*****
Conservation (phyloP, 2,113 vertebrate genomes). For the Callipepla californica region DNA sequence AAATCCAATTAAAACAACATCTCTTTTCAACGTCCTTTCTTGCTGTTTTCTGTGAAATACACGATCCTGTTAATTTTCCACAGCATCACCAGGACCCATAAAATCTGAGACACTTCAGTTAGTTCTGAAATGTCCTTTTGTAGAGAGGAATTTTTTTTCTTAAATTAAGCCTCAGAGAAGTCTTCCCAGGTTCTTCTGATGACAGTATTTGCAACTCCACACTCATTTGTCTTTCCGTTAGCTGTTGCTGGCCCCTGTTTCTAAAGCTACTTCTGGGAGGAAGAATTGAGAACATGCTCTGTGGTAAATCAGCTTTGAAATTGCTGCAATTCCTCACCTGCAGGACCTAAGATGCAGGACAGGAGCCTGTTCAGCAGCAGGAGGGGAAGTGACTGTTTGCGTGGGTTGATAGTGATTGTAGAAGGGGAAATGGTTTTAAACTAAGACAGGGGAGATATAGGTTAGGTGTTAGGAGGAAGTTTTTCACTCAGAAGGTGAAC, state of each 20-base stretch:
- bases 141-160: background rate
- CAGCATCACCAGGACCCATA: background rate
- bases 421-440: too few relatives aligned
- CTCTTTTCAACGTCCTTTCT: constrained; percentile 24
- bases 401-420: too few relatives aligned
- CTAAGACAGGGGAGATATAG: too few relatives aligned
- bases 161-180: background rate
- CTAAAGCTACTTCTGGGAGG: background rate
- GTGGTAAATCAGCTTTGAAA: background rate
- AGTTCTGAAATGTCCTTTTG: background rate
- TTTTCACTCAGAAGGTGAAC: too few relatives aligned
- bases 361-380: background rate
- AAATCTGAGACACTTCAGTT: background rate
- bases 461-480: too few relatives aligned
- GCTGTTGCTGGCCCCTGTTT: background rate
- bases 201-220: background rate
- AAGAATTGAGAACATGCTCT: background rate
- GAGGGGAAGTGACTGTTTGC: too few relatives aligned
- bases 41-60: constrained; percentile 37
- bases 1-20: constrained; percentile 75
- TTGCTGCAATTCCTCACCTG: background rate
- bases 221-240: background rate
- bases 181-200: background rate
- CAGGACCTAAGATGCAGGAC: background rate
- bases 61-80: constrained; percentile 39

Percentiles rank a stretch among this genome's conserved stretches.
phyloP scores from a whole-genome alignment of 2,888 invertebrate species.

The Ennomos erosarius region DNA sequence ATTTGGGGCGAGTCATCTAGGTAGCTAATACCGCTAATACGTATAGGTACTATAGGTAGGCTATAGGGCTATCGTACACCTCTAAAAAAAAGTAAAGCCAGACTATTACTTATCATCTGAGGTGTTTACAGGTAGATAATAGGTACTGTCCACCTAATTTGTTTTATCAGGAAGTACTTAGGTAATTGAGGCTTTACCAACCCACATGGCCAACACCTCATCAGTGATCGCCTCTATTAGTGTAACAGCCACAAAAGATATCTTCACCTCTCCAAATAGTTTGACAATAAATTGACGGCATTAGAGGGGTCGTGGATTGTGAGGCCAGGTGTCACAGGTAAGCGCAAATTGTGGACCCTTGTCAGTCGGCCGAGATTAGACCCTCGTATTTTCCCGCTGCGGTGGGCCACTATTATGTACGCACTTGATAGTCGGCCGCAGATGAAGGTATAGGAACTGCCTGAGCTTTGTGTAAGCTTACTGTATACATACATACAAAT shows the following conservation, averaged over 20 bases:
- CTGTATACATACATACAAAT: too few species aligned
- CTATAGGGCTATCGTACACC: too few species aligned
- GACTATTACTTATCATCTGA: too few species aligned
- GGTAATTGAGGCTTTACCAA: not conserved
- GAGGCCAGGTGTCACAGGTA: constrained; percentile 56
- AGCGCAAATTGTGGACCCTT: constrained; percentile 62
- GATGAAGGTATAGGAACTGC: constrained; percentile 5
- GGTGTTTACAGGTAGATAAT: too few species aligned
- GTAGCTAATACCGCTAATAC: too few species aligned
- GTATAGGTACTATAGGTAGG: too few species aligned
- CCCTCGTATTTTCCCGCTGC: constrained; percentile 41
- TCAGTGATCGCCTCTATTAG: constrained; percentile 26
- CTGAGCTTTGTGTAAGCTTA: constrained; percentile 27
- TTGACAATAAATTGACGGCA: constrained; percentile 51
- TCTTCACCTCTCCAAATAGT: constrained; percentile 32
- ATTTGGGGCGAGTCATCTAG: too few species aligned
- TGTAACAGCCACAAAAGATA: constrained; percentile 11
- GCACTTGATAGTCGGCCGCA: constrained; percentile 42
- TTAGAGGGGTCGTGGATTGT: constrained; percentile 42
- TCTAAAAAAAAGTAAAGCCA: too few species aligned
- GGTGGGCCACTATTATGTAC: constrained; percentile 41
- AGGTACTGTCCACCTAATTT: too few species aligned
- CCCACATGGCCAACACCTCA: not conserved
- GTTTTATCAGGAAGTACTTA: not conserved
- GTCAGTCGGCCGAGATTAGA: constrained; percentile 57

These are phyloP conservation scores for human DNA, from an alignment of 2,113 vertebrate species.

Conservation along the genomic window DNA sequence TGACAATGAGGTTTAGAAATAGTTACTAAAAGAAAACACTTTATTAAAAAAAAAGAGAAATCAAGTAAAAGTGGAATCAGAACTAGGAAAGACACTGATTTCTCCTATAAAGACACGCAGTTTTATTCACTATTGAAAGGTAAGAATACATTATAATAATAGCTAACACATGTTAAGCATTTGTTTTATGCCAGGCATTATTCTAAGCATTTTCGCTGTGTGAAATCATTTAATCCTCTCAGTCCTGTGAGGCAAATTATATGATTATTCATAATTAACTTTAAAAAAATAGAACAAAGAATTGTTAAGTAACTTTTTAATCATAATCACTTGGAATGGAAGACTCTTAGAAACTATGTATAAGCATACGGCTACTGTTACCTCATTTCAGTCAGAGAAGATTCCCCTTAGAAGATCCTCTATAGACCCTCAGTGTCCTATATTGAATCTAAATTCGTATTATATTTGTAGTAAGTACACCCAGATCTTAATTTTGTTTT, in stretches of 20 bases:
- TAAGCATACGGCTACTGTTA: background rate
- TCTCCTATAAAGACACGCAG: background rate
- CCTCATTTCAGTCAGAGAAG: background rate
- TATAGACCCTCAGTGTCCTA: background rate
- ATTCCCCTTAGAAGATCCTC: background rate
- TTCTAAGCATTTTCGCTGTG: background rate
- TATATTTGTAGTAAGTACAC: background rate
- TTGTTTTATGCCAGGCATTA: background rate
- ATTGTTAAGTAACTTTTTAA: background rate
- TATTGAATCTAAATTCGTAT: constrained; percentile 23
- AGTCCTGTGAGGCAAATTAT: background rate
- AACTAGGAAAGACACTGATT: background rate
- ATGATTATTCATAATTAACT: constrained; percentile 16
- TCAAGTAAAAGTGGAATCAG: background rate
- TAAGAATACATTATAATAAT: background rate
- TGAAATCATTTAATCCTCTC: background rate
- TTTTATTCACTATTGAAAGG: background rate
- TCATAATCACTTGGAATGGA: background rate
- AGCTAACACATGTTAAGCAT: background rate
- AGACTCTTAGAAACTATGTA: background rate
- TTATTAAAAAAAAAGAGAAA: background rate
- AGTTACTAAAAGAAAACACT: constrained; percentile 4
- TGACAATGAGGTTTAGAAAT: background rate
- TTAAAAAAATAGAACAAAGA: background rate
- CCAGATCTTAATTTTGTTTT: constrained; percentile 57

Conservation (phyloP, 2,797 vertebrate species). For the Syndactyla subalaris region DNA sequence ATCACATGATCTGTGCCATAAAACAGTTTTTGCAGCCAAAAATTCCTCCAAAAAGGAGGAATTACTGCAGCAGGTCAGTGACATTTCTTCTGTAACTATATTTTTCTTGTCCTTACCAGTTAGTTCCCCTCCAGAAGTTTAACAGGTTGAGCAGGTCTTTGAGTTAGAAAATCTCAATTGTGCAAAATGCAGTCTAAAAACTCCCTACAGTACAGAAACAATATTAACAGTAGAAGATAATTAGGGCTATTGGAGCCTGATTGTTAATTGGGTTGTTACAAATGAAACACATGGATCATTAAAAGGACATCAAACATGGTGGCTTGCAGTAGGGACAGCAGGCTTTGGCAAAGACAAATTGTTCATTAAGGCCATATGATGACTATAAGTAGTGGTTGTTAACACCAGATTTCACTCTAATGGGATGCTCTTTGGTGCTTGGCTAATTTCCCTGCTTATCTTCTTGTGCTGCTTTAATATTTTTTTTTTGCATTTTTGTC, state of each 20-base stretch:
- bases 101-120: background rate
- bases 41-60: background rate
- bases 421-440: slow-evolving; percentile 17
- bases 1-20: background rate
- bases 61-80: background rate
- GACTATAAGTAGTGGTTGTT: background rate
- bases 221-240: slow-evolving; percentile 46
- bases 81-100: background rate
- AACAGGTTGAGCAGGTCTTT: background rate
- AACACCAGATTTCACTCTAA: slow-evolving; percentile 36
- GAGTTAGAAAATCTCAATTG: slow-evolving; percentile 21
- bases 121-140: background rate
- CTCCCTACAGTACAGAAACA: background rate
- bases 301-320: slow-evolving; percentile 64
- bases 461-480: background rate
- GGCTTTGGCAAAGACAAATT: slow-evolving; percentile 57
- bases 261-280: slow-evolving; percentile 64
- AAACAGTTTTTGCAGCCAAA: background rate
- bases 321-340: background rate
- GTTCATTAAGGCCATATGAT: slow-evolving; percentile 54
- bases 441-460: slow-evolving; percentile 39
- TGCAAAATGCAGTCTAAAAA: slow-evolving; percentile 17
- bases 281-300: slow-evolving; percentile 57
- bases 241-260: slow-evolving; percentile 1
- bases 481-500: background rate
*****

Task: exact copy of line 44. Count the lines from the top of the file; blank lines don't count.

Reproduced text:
- TCTTCACCTCTCCAAATAGT: constrained; percentile 32